The CORR family are not central to our
family story, but since their photos have shown up in the family
archives, I thought them worth sharing with others who may know
more. Besides, William Richard CORR was the solicitor who handled
much of the family's legal work (it would
be worth checking the PRONI holdings of the CORR & O'CONNOR archives
to see if more details on the JACKSONs surface).
Also, the CORR family members intermarried with DONALDSONs and possibly
other family members and some of them also lived at Urker House -
very close to Urker Lodge where the main JACKSON part of the family
Beneath the photos and their captions are other references to CORR
family members that I have found in our family archives and other
research. Of particular interest to me is the fact of the involvement
of Susan DONALDSON in the lace industry.
Sharon Oddie Brown. August 14, 2006
NOTE: Thanks to Thomas JACKSON of Bangor, Co. Down for the use
of these photos.
CORR FAMILY PHOTOS & SNIPPETS OF INFORMATION
Perhaps someone can help me out here. This
photo is merely identified as "Mr. CORR". Is he Hugh? William?
This photo is of Mrs. CORR. My guess is that
she would be the wife of William Richard CORR, solicitor and sometimes
resident of Urker House.
This photo is identified as "Mrs. CORR , Crossmaglen".
Taking something of a leap of faith, I would guess that she may be
the wife of Hugh CORR, a general merchant in Crossmaglen.
This photo is identified as "Mrs. Donaldson
- May MANDER's mother". I am guessing that her maiden name
was CORR and that she was the Susan DONALDSON who was resident
at Urker House and who worked as a lace merchant. She was apparently
a sister of Hugh CORR.
Since the inscription on the back of this photo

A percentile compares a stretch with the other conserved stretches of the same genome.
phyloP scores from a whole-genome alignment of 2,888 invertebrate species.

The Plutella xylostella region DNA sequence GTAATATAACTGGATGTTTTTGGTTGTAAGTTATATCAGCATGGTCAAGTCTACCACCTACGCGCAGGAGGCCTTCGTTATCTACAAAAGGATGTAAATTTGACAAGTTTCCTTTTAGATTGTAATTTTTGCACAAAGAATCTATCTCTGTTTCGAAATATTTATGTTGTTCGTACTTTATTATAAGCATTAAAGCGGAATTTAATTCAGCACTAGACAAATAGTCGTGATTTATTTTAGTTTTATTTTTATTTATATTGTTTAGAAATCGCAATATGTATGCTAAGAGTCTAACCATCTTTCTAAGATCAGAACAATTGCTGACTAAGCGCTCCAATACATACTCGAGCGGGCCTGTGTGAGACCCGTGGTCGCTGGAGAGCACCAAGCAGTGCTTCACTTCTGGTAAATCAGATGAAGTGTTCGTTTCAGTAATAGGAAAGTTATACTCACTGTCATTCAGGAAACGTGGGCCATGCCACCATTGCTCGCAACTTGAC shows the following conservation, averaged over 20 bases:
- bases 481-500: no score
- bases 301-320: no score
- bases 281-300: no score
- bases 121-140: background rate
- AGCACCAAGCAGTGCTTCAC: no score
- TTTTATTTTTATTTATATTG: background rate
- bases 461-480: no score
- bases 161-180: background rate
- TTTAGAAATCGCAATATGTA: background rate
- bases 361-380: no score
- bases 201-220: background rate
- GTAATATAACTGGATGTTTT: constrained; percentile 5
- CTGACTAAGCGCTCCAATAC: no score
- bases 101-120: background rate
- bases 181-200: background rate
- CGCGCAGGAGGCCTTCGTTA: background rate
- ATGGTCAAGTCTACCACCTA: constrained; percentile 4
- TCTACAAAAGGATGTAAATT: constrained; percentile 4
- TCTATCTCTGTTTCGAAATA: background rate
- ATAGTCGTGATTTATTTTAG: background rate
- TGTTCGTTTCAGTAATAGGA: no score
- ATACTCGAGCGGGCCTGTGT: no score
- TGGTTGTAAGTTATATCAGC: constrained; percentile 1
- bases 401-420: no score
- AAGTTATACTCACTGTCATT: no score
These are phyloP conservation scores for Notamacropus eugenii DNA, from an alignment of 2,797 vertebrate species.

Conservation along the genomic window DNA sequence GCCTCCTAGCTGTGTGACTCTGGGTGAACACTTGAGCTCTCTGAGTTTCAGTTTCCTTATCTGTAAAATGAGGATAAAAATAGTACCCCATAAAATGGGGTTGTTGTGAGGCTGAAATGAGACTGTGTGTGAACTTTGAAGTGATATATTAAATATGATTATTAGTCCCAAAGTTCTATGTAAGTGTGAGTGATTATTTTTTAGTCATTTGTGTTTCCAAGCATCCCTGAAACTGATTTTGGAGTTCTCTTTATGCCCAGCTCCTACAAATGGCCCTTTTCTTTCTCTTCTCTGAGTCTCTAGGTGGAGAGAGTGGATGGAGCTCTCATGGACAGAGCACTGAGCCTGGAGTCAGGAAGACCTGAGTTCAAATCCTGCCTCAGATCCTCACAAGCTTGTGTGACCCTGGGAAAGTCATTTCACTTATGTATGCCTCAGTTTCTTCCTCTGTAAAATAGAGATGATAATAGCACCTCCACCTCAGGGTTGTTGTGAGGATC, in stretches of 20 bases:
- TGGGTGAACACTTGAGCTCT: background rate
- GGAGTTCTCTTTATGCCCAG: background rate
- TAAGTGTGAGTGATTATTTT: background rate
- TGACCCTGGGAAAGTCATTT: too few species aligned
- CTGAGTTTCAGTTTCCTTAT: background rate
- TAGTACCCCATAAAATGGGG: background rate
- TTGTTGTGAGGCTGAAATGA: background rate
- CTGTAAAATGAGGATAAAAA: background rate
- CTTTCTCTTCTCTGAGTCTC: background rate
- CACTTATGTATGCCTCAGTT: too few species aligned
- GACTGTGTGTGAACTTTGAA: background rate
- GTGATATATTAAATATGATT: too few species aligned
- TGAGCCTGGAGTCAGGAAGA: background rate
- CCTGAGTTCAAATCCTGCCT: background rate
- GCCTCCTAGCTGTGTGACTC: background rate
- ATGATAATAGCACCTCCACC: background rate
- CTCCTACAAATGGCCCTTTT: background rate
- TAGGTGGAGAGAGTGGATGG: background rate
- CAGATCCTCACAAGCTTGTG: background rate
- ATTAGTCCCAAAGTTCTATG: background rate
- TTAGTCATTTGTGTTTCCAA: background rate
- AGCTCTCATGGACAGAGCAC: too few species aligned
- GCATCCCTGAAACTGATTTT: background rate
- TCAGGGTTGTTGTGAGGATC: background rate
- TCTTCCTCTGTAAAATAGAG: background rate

says "(nee CORR Mrs. Simpson", I believe that this inscription
from the CORR section of the Creggan Churchyard relates to the
woman in this photo:
In loving memory of John Thomas Simpson who died Feb
3rd 1929 aged 71 years "Rest
in the Lord"
Frances Jane Simpson wife of Thomas John Simpson who died November 10th 1933
in her 86th year. If this is the right person, she would have been born
CORR Graves at Creggan Church
In loving memory, of the Rev. Thomas John Corr MA ex sch T.C.D. who
departed this life Dec IV MDCCCLXXXV aged 36 years (NOTE: Dec 4,
1885, therefore born 1849)
"He giveth his beloved sleep" Psalm CXXVII - II.
In dutiful and affectionate remembrance of William Corr for nearly two
generations connected with this church and parish. He was acknowledged
by all to be a faithful husband, a devoted father, a kindly neighbour
and a true Christian. He died on April VI MDCCCLXXXIII aged LXVIII years
(NOTE April 3, 1883, age 68, therefore born 1815)
this obelisk was erected by his four surviving children.
In loving memory of William Richard Corr MA LLB solicitor who fell asleep
Nov 6th 1911 aged 60 years.
"Just as I am O Lamb of God I come".
"Thanks be to God which giveth us the victory through our Lord Jesus Christ" 1
Cor XV 57.
In loving memory of John Thomas Simpson who died Feb 3rd 1929 aged 71
"Rest in the Lord"
Frances Jane Simpson wife of Thomas John Simpson who died November
10th 1933 in her 86th year.
(NOTE: There are other stones in this plot but they
are covered with cement, gravel etc. Names which are legible are Richard
Rowland died November 1824 and Mary Smyth eldest daughter of Thomas Smyth
of Silverbiridge d. 19 Sept 1808)
Mentions of CORR in family letters
1880, July 7th Eliza Jackson to son Thomas JACKSON.
Mrs. Corr another good woman is also gone; she died last week.